Dems Urge Pelosi to Delay Leadership Elections
A group of House Democrats, reeling from their party’s electoral losses last week, are pushing Minority Leader Nancy Pelosi to delay leadership elections to first plot a strategy for the new Congress in light of that failure.
“We just had a shellacking a week ago and it affects each member of the Democratic caucus,” said Rep. G.K. Butterfield of North Carolina, the chairman of the Congressional Black Caucus. “We need time to talk to each other and to figure out a path forward."
The elections were originally scheduled for Nov. 30, but after Hillary Clinton’s loss to Donald Trump last week – and Democrats gaining only six seats in the House despite higher expectations – Pelosi informed her conference in a letter that internal elections were moved up to Thursday, before lawmakers leave town for the Thanksgiving holiday. Butterfield said he spoke with Pelosi over the weekend to encourage her to delay the elections, which include her position and those of Minority Whip Steny Hoyer of Maryland and Assistant Democratic Leader Jim Clyburn of South Carolina.
Her argument, Butterfield said, was that a quick election would bring certainty to the party as it regroups, let members know what their committee assignments would be, and allow them to begin quickly plotting strategy for the next Congress. But Butterfield said he is unconvinced that is the best approach. He added that he’s talked to nearly 10 members of the black caucus, and half a dozen members outside of it, who agree with him on the need for a delay.
Additionally, a group of nearly three dozen Democrats signed a letter to Pelosi urging a delay until after Thanksgiving. Rep. Ruben Gallego, a vice chairman of the Congressional Progressive Caucus, said they circulated the letter to all Democratic offices Monday night hoping for additional signatures, and plan to argue their case during the conference’s weekly meeting Tuesday morning. It would take two-thirds of the 186-member caucus to switch the vote, Gallego said.
Rep. Gerry Connolly of Virginia said he favors delaying the elections, but cautioned that shouldn’t be read as a sign he doesn’t support Pelosi.
“Not everybody who’s calling for a decent interval to digest what happened and reflect on it, discuss a strategy moving forward, it’s not the same as saying therefore I want new leadership,” Connolly said. “They’re two different things.”
No Democrat has announced a challenge to Pelosi outright, although Ohio Rep. Tim Ryan has not ruled one out. Michael Zetts, a spokesman for Ryan, said the congressman has “the highest respect” for Pelosi and considers her a “friend and mentor,” but that he is considering a bid for leadership. Ryan sent a personal note to Pelosi asking her to delay the elections.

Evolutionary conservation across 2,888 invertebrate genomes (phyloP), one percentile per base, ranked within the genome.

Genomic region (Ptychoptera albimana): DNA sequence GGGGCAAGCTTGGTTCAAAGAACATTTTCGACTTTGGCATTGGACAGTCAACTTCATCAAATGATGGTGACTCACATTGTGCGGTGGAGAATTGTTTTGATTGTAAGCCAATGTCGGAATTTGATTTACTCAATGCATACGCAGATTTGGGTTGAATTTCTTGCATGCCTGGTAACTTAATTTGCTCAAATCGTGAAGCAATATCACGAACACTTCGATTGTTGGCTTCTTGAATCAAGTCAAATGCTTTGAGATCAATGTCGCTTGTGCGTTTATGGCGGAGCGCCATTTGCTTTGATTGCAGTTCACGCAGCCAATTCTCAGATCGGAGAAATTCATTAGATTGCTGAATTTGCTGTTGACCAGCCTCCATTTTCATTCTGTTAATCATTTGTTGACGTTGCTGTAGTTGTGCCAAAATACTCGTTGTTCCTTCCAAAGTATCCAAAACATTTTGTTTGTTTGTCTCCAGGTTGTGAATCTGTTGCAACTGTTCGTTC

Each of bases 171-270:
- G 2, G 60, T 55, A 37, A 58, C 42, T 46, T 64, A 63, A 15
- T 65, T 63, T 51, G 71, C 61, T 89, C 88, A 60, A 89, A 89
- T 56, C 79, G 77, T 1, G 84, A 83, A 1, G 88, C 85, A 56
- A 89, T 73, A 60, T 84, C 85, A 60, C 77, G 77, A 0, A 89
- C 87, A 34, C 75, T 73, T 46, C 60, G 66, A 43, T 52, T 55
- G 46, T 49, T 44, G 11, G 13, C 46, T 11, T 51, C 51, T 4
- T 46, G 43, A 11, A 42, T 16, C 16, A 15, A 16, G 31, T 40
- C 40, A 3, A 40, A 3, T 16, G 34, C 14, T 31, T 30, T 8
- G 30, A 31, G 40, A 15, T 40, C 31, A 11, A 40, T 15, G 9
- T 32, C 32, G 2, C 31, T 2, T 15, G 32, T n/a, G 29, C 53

“Congressman Ryan has never had the ambition to run for leader, but after last week’s election results and the conversations he has had with his colleagues, he is open to the idea,” Zetts said. “He is flattered that a growing number of members of the Democratic caucus have called on him to run for leader. He understands that many members are deeply concerned about the future of the Democratic Party and caucus. He watched many traditional Democrats leave our party and he is concerned that if changes aren't made we will be in the political wilderness for many years to come.”
Some Democrats, however, pushed back at the idea of a delay. Rep. Steve Israel of New York, who currently serves in leadership but will retire from Congress at the end of this year, said he thought it would be a mistake to have an intra-party fight immediately following the election.
“I don’t think we can afford to have two weeks of headlines about how we’re disorganized,” Israel said. “We need two weeks of headlines about how we’re fighting Donald Trump."
He added that he thinks the members who are pushing for a delay could find a way to work with the current leadership team to avoid a fight while still ensuring that their voices and concerns are heard. And he praised Ryan as an important member able to reach out to the working-class voters who helped tip the election to Trump, but said the Ohio Democrat could do so without creating a leadership fight.
“I think Tim, who is a very good friend of mine … knows what people want. People in Youngstown and people in Scranton, they want a plan for their economic future. They don’t want us squabbling over who the leader of the Democratic caucus is."